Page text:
The dawn of South Africa’s young democracy has, since 1994, encouraged thousands of attempts to rebrand all types of things that reminded the majority of this country’s population of negative memories of the past. These attempts at rebranding, some with more success than others, have ranged from personal names – e.g. former anti-apartheid veterans, “Terror” Lekota changed (Africanised) his name to Mosioua Lekota, and Sam Shilowa changed his to Mbhazima Shilowa; Soapie and theatre actor Sam Ncube changed his name to Sam Maake ka Ncube, while Soapie (Muvhango) Executive Producer Duma Ndlovu Africanised his name to Duma ka Ndlovu – to geographic names (e.g. Johannesburg International Airport to O.R. Tambo International; Pietersburg is now called Polokwane; Greater Metropolitan Pretoria is now Tshwane, etc.). South Africa also boasts many post-apartheid Nelson Mandela Drives, a Bram Fischer Lecture Hall, a Walter Sisulu National Botanical Garden, and many other new names. Apart from these famous examples, many other changes have been made throughout our short democratic history.
Current emotional discussions on the need to rebrand the Springbok Team and how the process going forward will be managed are interesting to continue watching closely.
Central to all of these changes has been the need, no doubt, to replace negative, apartheid era, perceptions with more acceptable – some say “inclusive” – ones. Brands are, after all, “perceptions in the mind of the [beholder]”, according to David A. Aaker & Erich Joachimsthaler, in “Brand Leadership” (2002, p.17). Despite all appearances, it can be argued that, no matter how flawed some of the processes might be accused to have been, the changes made to apartheid era brand names were made in order to facilitate the creation of better dialogues between the geographic places and citizens who have to relate to them in their everyday lives. In pure brand talk, the changes were made to facilitate better dialogues between the “products” and their targeted “consumers”, the public. The Africanisation of personal names is also a form of “identity reclaim” or indigenisation. Unlike during the apartheid era, when Africans were expected to give at least one “Christian” (read “European”) name to their offspring, fewer post-apartheid African parents name their children Peter, Mary, or Elizabeth.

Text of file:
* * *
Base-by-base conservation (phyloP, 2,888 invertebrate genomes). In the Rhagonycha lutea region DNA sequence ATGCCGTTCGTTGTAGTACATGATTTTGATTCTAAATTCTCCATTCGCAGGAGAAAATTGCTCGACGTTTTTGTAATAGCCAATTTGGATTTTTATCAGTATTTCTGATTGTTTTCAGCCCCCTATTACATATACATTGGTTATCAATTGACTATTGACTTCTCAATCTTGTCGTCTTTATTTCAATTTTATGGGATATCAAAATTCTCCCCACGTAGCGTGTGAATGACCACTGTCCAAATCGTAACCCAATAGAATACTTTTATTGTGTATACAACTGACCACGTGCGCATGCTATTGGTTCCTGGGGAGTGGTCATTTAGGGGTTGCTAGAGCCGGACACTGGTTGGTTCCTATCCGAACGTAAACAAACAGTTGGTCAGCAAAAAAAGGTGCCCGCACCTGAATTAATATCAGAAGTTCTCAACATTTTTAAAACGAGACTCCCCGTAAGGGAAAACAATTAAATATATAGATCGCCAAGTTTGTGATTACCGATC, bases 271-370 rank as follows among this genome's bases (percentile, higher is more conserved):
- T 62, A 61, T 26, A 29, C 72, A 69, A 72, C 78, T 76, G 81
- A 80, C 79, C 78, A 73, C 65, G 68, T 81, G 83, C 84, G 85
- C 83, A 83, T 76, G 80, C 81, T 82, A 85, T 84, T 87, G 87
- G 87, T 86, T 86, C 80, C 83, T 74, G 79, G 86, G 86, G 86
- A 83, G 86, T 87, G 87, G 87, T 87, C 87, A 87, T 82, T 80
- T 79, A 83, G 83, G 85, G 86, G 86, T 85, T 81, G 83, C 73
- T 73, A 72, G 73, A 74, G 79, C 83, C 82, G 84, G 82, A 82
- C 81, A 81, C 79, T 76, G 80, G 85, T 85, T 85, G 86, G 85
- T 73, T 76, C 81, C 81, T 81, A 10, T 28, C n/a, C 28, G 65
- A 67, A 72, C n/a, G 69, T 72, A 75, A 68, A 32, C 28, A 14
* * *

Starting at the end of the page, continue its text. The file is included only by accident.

Many post-apartheid municipal, provincial and national public administrators have, upon assuming office, jumped quickly onto the brand-wagon, attempting first to deal with the image of what they were employed to administer before even focusing their attention on their core business of service-delivery. Public sector re-branding is no doubt a costly affair that, ineluctably, also makes many enemies, especially when it encounters the opposition of civil society interest groups who think that public administrators should focus all their energy on the provision of services and nothing else. This is even more complex in the South African context because opponents to any attempt at re-branding are often seen to be apologists of the apartheid past, people who continue to live in denial about the effects of apartheid on the minds of those who were at the receiving end of discriminatory apartheid policies. Furthermore, racial undertones are almost always evoked whenever opposition to rebranding is made public. While all of this makes for rich public conversations, it also calls for a need for a balanced approach in re-branding processes. New brands, after all, have to appeal to all of the people that have to associate with them in any way. It is always vital to try and adopt a balanced, consultative, approach that would effectively remove past negative stigmas while minimising the alienation of those who are opposed to change.